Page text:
The new secondary coach of the Tampa Bay Buccaneers can't wait to bring out the best in fifth-year cornerback Aqib Talib.
But Ron Cooper doesn't know when, or even if, he'll get the chance.
While players dispersed Thursday for a six-week respite at the end of a three-day mandatory minicamp, Talib and his legal team continue to prepare for a June 25 trial in Dallas on a felony charge of aggravated assault with a deadly weapon.
The Bucs acknowledge they remain uncertain whether they can count on Talib's presence this fall.
"Any time you have a guy that there's an off-the-field situation that could affect his on-the-field situation, you're concerned,'' first-year head coach Greg Schiano said. "The thing that I can tell you is that since I arrived here Jan. 26, he's been awesome.''
Despite repeated interview requests, the Bucs declined to make Talib available during the minicamp, though Talib on Tuesday expressed willingness to speak.
Talib's pro career has been erratic since he was drafted out of Kansas with the 20th overall pick in 2008.
He has returned four of 17 career interceptions for touchdowns, but he was slowed by hamstring and hip injuries the past two years. He was suspended by the league for the opening game of the 2010 season for his involvement in an altercation with a St. Petersburg cab driver.
"I love him,'' Cooper said. "I think he's got it all. His attitude's unbelievable. He's a funny person and he works hard. I think he's dedicated and I think he wants to be special. …He wants to be great.''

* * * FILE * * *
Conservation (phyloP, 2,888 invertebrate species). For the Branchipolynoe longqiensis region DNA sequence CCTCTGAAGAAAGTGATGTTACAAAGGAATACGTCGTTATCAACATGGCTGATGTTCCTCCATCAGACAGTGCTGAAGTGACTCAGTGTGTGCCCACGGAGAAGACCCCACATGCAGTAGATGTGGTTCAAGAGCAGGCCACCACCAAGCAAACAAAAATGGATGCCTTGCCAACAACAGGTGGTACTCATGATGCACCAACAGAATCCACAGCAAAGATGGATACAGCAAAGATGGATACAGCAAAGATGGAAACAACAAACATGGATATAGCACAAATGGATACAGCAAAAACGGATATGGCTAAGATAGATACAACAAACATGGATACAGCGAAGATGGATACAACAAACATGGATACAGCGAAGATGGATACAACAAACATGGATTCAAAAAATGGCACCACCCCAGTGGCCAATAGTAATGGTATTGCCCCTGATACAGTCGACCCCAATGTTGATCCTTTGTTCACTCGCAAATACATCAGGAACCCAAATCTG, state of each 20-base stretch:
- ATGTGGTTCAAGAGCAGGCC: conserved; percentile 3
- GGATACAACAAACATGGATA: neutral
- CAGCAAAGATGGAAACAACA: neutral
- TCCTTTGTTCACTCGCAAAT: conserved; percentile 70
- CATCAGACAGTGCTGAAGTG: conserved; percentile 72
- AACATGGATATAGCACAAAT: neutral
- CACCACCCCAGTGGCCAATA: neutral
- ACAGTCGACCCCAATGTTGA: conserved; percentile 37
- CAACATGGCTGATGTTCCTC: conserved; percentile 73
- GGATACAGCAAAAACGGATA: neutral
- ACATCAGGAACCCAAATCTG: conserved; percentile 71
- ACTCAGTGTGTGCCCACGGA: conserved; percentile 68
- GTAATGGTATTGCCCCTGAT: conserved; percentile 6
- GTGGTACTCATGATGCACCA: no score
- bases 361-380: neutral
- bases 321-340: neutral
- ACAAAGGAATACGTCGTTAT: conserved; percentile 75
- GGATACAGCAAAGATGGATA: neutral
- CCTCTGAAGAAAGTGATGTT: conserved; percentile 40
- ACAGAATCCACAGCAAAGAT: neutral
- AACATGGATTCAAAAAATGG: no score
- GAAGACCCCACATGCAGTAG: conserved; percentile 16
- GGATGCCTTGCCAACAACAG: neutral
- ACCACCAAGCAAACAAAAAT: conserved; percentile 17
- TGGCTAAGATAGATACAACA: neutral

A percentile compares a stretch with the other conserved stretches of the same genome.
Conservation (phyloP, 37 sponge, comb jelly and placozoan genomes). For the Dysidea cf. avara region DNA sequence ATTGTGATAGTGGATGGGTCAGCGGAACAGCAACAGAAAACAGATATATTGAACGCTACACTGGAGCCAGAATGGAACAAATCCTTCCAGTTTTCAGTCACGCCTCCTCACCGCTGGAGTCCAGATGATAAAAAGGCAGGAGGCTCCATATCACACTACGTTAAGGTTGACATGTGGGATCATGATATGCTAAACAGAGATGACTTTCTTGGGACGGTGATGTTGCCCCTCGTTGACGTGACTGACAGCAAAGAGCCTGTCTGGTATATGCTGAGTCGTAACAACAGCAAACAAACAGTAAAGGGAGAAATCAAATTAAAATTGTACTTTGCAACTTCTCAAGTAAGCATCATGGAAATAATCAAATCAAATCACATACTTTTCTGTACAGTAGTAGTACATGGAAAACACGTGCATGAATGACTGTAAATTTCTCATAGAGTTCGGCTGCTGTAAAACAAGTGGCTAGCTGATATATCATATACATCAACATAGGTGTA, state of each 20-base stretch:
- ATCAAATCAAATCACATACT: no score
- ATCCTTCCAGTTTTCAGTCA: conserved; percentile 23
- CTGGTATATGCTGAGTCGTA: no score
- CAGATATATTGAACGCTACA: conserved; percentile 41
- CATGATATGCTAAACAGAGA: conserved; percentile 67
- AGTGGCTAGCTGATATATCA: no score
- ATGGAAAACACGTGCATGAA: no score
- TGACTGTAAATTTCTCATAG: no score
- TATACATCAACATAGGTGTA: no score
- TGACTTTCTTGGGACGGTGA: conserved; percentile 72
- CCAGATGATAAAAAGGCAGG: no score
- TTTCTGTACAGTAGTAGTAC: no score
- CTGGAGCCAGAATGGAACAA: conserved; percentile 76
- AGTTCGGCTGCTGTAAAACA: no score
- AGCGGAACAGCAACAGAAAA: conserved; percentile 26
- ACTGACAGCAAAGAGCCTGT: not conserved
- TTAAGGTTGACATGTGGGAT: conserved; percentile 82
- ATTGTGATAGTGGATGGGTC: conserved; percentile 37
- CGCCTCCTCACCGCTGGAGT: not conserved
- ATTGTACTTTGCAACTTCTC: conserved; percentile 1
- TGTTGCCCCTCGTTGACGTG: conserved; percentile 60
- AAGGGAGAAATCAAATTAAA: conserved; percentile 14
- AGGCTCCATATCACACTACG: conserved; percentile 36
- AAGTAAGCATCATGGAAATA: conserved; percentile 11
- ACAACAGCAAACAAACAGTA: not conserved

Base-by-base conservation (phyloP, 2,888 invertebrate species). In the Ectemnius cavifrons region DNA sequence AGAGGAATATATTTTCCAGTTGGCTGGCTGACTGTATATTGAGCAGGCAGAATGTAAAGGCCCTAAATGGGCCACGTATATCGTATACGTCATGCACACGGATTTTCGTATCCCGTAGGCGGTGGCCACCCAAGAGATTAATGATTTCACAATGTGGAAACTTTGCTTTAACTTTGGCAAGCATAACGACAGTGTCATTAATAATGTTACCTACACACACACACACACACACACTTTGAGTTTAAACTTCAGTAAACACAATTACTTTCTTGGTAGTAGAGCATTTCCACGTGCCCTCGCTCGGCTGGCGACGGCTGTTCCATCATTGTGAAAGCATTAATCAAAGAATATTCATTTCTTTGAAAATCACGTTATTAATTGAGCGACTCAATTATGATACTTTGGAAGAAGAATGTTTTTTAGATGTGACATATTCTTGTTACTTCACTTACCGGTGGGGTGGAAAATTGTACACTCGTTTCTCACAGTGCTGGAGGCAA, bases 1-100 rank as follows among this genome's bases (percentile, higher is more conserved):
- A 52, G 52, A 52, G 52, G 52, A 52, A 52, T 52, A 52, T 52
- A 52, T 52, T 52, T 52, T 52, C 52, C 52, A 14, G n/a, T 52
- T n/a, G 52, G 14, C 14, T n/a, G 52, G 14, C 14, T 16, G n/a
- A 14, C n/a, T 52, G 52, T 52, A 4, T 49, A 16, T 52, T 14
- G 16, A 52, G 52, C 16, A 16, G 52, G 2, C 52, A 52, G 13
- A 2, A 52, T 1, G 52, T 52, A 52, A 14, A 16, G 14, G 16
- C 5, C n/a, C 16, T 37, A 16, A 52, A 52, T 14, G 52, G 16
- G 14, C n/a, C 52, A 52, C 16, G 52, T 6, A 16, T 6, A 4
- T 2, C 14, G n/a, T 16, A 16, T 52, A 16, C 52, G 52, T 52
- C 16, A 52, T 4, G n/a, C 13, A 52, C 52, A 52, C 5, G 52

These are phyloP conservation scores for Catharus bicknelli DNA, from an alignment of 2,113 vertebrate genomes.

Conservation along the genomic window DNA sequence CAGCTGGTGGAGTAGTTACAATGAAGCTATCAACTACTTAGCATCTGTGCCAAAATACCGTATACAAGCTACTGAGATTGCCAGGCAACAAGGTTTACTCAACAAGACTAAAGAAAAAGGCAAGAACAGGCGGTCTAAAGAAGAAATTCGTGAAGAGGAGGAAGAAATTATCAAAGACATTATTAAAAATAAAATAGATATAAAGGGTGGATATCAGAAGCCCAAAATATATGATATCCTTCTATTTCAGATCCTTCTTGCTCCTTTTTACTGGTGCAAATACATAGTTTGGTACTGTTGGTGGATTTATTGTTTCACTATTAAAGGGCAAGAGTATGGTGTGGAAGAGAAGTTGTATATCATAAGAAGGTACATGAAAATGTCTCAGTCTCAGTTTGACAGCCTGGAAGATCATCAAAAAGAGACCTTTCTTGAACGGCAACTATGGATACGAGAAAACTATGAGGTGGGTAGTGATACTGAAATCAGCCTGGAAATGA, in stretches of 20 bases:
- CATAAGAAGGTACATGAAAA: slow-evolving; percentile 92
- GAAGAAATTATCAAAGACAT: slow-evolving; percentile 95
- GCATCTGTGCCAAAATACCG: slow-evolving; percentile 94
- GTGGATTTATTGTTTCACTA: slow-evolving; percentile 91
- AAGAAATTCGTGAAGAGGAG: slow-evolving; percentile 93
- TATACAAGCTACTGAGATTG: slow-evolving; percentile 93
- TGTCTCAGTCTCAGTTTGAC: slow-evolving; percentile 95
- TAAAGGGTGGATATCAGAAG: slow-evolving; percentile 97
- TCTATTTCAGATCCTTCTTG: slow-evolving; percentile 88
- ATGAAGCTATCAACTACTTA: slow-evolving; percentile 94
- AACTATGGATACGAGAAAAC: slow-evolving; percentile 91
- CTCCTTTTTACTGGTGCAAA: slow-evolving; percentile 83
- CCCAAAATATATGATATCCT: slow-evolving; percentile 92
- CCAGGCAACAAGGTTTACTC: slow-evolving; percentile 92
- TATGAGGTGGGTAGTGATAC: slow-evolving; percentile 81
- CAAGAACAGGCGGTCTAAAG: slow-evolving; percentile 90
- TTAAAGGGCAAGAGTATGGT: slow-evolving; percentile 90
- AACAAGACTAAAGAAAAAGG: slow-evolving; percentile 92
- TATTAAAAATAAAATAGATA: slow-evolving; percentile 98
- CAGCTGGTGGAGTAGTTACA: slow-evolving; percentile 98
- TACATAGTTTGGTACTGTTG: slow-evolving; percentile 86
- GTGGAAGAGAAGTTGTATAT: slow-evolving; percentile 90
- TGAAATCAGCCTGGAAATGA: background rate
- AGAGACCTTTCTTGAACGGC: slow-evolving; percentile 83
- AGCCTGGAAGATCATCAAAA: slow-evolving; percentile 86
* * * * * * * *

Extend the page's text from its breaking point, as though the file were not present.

Even if Talib is exonerated at trial, he faces potential sanctions by NFL commissioner Roger Goodell for his role in a gun incident 15 months ago in Garland, Texas.
If Talib is unavailable this fall, the Bucs might be forced to scuttle plans to shift veteran cornerback Ronde Barber to safety. Tampa Bay added corner Eric Wright from Detroit in free agency, and third-year pro E.J. Biggers returns.
Former third-round pick Myron Lewis and second-year pro Anthony Gaitor are also in the cornerback mix for Schiano, who coached defensive backs for the Chicago Bears in 1998.
"You always as a head coach have to have those plans, just in case,'' Schiano said. "I hope like heck we don't ever have to have to dust them off. We have a plan — I'm hoping we don't need it.''
Playing in a division with marquee wide receivers such as Carolina's Steve Smith, Marques Colston of New Orleans and Atlanta's Roddy White and Julio Jones, Talib prides himself on tight coverage.
At 26, the 6-foot-1 corner is eager to work with a new coaching staff and establish himself as a Pro Bowl corner.
"He's got size and he's talented,'' Cooper said. "I'm totally pleased with him. I didn't know much about Aqib before I came here and I'm glad he's on our team.''
But for how long?
Talib's rookie contract expires after the 2012 season, and before making a commitment to him, the club must decide whether he fits Schiano's profile of a Buccaneer Man.
"I can only judge people since I've been involved,'' Schiano said. "I can't stick my head in the sand, but on the other hand, he's been extremely focused here, doing everything that we've asked. I'm pleased with that and I hope everything can just kind of sort itself out and we can get back to a normal situation.''